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Dry bulk FFA market: Back to the top?

Dry bulk FFA market: Back to the top?
Like the legendary phoenix, the freight market has been reborn this week, with the Baltic Dry Index (BDI) rising from 884 points to 929 points, breaking the 900-barrier in the matter of days.

The sudden surge can be traced to better capesize rates that benefited from a buying spree in iron ore and coal in the market.

Capesizes rates began the week somewhat sluggishly - partly due to the public holiday in Singapore on Monday. Rates then took off from $8,094 on Monday before rising to $9,489 on Wednesday, up by 17% in mere two days.

“Some traders felt that market sentiment had changed and directionally we could see more gains in capesizes this week,” said a FIS FFA broker.

The freight uptick found support from Chinese optimism in iron ore market with the Chinese premier, Li Keqiang’s recent speech which pledged that the world’s second largest economy is on track to achieve its goal of 6.5% growth for 2017.

Picking up on the Premier’s words, iron ore futures and rebar contracts soared in paper markets, while mills engaged in a series of buying spree for physical cargoes. This coupled with the good steel margins of around RMB 800-1000, fueling the purchasing spree of the seaborne iron ore and coking coal which boosted tonnes-miles in return.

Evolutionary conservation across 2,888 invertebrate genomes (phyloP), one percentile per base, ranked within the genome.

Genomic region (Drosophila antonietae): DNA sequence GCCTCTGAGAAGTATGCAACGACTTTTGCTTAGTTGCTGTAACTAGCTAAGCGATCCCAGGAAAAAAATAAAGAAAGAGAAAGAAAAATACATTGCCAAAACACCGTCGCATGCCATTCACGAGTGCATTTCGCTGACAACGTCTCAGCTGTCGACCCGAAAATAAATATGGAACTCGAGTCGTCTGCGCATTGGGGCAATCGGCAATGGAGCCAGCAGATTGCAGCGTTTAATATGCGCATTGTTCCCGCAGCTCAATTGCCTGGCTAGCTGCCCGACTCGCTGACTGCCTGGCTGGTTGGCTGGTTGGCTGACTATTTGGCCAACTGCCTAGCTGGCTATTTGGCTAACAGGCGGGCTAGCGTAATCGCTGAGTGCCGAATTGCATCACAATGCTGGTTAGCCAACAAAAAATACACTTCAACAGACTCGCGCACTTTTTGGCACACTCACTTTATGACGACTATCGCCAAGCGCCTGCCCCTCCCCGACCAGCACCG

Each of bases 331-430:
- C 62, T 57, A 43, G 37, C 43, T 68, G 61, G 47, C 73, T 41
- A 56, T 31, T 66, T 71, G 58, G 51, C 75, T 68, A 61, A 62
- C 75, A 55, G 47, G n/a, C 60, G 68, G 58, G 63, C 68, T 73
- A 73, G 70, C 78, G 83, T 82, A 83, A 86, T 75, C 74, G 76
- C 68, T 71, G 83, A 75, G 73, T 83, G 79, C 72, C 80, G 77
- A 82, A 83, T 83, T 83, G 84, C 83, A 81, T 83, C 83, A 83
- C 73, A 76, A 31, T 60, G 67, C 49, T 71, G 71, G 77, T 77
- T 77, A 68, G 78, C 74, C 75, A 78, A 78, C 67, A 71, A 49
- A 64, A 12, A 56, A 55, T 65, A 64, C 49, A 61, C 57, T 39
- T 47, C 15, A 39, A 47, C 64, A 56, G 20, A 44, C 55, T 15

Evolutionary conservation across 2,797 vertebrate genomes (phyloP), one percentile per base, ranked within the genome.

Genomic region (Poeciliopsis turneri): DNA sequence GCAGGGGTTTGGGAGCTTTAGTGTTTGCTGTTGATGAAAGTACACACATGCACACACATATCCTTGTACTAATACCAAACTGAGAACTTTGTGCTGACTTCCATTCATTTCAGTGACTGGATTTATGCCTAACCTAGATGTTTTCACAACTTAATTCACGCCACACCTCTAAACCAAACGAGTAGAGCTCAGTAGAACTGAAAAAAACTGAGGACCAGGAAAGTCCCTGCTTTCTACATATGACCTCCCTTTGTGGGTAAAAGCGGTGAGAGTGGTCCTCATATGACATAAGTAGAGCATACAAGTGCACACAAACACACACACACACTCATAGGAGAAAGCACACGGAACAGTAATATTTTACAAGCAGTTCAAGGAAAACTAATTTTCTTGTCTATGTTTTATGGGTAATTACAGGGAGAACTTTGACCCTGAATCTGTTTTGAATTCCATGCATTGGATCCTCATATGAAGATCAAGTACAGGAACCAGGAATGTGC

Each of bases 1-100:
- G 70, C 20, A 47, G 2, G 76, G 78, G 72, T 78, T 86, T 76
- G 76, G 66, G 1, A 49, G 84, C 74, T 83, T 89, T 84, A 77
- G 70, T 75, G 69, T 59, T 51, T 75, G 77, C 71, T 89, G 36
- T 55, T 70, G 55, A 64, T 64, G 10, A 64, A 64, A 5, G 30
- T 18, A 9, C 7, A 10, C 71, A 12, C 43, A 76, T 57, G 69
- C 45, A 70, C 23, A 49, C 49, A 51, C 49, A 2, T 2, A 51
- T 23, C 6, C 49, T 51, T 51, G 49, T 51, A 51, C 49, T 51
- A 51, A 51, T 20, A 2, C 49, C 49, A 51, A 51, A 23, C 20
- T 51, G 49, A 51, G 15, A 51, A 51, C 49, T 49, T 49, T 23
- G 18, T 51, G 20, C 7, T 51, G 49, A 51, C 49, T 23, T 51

Meanwhile, some strength was seen in Panamax rates this week, with levels rising from $9,174 on Monday to $9,212 on Wednesday – though rates did seem to be affected by news of a proposed coal import ban on second level Chinese ports.

“The panamax market came under pressure on Tuesday as the physical freight market activity slowed down upon mixed reports on Chinese port restrictions that fueled the bearish tone,” added the FIS broker.

Chinese authorities announced on Tuesday that they will impose a possible ban on imported coals at certain ports from 1 July onwards. Most of the ports affected are among the smaller facilities found in southern China, such as Fujian province and the announcement did not specify whether the ban was meant for thermal or coking coal.

China’s northern ports would be mostly unaffected by the proposed ban but traders are concerned about the higher costs from re-directing the shipments to level one ports from level two ports.

Supramax rates, however seemed unaffected by the proposed ban and clocked $8,282 on Wednesday, from $8,210 on Monday.

“Supramax paper felt selling pressure today as rates slipped throughout Wednesday,” added the broker. “July opened the day trading $8950 and eventually reached a low of the day $8,550. Q3 followed suit as we saw trading in range $8,800-$8,600.”

Small gains were also seen in the handysize market with rates recorded at $6,707 on Wednesday, up 1.2% from $6,627 on Monday.

The last time the freight market experienced a sudden spike from a speech was probably Donald Trump’s mention of US plan for infrastructure investment over the next decade.

Now, the freight market has clearly found another rallying point in form of China’s Li Keqiang. But the question remained on how long the optimism will last, before market fundamentals sink in.

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